THE AFL is offering 10 “diversity trainee” positions worth $34,000 a year exclusively to Muslim youth as part of a Federal Government-funded program. To be eligible for the positions, which span a range of areas including social media, administration, finance and marketing, applicants must “be from Muslim background”, and “have recently completed secondary school”.
“Workforce participation is a pivotal issue impacting the Australian Muslim community, especially Muslim young people,” the job listings read.
“To help assist Muslim young people make that step into employment, the Federal Government has provided funding support for 10 traineeships for Muslim young people to work across the AFL industry over a 12 month period to gain critical work experience and job skills.
“The AFL in turn has partnered with AFL SportsReady to offer a unique traineeship opportunity as part of the Bachar Houli Employment Program.”
The Turnbull government earlier this year announced the traineeships as part of an additional $625,000 in funding for the AFL’s long-running Bachar Houli Cup and Leadership Program. Bachar Houli, the AFL’s Multicultural Ambassador, is Richmond’s star player and considered a mentor and role model for young people in the community. Houli was a guest at Malcolm Turnbull’s pre-election Iftar dinner celebrating the end of Ramadan. The “selection criteria” for the AFL positions advertised in Victoria and Queensland specify that applicants “must be from a Muslim background”, with a disclaimer noting that the action constitutes a “special measure” or “equal opportunity measure” under the respective state anti-discrimination laws. In NSW, which is the only jurisdiction without a clear “special measures” provision in its anti-discrimination legislation, the listing reads: “Applicants from a Muslim background are strongly encouraged to apply for this position”. NSW applicants must instead have “a demonstrated knowledge and understanding of the Muslim faith”, “a demonstrated knowledge and understanding of multicultural communities”, and “a demonstrated ability to communicate sensitively and effectively with diverse communities”. The fulltime positions receive the National Training Wage Award plus superannuation, which comes to slightly over $34,000 for the 12 months. The AFL offers a number of similar positions for Aboriginal and Torres Strait Islander school leavers as part of its diversity traineeship program, which provides “employment path ways and skill development in young multicultural and indigenous people aged 15-19”. On the funding announcement in May, Justice Minister Michael Keenan said the program “contributes to a resilient and harmonious society united around shared values of mutual respect, freedom of speech and freedom of belief”.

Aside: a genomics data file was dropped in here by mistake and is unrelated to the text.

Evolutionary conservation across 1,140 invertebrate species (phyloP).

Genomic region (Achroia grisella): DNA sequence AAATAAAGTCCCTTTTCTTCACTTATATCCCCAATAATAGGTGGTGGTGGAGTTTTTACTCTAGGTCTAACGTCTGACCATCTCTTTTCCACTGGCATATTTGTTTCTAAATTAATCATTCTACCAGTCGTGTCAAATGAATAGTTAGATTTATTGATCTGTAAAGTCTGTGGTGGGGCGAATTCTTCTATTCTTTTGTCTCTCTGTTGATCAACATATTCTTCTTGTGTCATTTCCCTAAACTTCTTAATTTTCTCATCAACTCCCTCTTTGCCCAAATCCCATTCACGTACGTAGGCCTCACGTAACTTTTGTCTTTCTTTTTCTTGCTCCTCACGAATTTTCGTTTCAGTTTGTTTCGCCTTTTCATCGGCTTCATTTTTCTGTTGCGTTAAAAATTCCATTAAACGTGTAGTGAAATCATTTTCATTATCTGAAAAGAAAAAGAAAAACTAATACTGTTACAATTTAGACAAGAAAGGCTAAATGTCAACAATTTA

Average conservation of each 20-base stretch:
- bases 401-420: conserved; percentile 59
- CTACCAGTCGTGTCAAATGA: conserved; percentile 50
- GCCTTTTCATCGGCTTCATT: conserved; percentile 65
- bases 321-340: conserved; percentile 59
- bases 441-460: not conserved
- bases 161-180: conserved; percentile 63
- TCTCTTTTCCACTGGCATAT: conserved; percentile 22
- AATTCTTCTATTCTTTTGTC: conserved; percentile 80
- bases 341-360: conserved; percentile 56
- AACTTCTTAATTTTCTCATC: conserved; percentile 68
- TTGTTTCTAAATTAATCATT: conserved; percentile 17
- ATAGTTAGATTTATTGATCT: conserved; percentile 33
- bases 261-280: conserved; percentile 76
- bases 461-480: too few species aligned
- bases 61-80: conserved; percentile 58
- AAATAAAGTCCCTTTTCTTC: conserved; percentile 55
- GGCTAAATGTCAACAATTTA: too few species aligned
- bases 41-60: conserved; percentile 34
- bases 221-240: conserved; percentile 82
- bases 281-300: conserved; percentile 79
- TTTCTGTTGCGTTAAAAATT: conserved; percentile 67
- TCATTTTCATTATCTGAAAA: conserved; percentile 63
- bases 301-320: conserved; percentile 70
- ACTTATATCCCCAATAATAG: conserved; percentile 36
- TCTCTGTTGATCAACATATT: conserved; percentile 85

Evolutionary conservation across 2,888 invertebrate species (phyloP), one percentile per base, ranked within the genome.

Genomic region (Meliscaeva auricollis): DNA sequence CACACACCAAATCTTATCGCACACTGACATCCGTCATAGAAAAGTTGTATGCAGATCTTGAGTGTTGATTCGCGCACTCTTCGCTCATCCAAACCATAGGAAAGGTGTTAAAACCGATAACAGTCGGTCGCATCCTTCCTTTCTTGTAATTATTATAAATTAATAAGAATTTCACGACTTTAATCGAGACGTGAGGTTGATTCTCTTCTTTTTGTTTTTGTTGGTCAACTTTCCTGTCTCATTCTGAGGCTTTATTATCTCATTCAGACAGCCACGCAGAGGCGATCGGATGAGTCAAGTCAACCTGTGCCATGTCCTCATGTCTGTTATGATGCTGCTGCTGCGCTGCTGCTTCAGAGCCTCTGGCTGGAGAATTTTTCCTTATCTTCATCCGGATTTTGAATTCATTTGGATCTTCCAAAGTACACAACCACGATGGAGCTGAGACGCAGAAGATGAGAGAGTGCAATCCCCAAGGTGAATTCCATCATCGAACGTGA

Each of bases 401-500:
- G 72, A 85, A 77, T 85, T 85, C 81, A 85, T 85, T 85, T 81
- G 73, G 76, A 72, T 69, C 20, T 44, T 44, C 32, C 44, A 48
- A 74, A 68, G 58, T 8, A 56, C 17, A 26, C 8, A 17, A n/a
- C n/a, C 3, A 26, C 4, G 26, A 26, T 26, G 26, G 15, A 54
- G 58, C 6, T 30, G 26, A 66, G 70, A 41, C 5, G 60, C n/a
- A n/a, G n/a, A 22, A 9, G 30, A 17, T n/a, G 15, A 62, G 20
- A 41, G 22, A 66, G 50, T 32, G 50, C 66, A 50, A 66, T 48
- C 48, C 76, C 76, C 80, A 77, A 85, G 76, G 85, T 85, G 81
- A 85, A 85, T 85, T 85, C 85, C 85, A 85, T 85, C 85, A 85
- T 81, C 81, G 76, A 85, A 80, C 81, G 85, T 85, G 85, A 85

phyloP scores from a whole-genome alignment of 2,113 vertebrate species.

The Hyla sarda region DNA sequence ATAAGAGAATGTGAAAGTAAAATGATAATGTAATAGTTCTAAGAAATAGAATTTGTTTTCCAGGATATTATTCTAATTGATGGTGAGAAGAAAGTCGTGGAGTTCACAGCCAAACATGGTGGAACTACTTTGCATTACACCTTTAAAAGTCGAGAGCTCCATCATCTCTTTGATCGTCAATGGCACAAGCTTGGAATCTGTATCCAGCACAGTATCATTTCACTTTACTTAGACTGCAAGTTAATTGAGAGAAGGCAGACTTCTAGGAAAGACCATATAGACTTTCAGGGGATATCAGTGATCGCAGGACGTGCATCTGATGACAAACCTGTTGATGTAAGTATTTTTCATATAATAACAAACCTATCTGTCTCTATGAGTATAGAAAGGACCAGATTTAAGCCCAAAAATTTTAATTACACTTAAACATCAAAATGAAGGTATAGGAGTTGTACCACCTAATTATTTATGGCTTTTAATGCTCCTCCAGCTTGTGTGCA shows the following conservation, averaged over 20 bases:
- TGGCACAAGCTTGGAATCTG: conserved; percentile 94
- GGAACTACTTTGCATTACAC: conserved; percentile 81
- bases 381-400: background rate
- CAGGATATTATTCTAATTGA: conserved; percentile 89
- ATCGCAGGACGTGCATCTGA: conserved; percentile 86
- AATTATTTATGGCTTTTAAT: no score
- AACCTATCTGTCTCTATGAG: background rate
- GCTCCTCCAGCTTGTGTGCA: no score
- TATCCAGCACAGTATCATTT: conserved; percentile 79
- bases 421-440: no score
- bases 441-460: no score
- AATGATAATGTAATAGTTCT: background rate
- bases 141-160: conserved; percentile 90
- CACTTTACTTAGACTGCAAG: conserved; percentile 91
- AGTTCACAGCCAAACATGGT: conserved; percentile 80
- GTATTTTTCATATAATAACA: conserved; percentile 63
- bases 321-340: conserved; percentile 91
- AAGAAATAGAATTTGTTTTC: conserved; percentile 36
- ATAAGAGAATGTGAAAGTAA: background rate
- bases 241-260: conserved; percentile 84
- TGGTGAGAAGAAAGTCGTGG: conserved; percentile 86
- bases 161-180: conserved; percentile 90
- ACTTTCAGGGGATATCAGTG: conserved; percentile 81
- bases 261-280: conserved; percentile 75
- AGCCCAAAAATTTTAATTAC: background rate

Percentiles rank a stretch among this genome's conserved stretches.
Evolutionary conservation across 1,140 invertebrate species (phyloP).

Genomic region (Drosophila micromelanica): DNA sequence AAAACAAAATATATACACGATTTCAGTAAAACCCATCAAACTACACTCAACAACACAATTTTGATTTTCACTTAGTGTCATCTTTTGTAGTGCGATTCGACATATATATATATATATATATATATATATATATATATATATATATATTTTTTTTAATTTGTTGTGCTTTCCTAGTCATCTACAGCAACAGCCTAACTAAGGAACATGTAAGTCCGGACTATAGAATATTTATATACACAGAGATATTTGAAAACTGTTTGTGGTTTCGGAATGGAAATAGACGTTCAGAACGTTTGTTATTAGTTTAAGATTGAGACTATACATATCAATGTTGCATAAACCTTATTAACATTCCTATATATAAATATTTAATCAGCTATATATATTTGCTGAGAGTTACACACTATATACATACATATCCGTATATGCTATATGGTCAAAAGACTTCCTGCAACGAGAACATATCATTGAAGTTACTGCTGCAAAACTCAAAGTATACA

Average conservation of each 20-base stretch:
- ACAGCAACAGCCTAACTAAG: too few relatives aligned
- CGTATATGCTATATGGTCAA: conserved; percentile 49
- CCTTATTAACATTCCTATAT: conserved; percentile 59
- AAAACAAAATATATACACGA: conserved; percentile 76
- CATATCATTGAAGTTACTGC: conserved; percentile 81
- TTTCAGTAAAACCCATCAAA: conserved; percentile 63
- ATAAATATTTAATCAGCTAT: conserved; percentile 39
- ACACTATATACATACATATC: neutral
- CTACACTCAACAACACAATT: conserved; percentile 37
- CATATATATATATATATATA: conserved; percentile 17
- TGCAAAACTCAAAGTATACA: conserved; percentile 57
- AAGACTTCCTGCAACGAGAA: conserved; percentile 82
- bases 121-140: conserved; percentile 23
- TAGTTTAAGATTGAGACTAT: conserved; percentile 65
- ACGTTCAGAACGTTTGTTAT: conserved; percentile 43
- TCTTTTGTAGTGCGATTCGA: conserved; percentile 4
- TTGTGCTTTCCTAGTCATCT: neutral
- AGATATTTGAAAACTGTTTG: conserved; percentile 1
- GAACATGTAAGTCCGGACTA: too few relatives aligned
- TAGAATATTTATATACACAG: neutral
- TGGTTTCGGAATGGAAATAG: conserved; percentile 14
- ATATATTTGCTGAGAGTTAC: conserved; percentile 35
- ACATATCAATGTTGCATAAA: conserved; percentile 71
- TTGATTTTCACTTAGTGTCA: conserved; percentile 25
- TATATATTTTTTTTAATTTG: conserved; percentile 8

“It uses sport as a great way to embrace diversity while providing students from Islamic schools with the opportunity to learn to play football in a fun, non-competitive environment,” he said.
The 2016-17 program includes funding for “AFL-hosted Iftar and Eid events held nationally during Ramadan to engage with communities and foster improved cultural education and awareness”. Last week, a political furore erupted over a $7000 scholarship reserved for lesbian, gay, bisexual, transgender or intersex high school students. The news sparked renewed debate around the controversial topic of “reverse discrimination” or “positive discrimination” based on gender, sexuality, race or religion.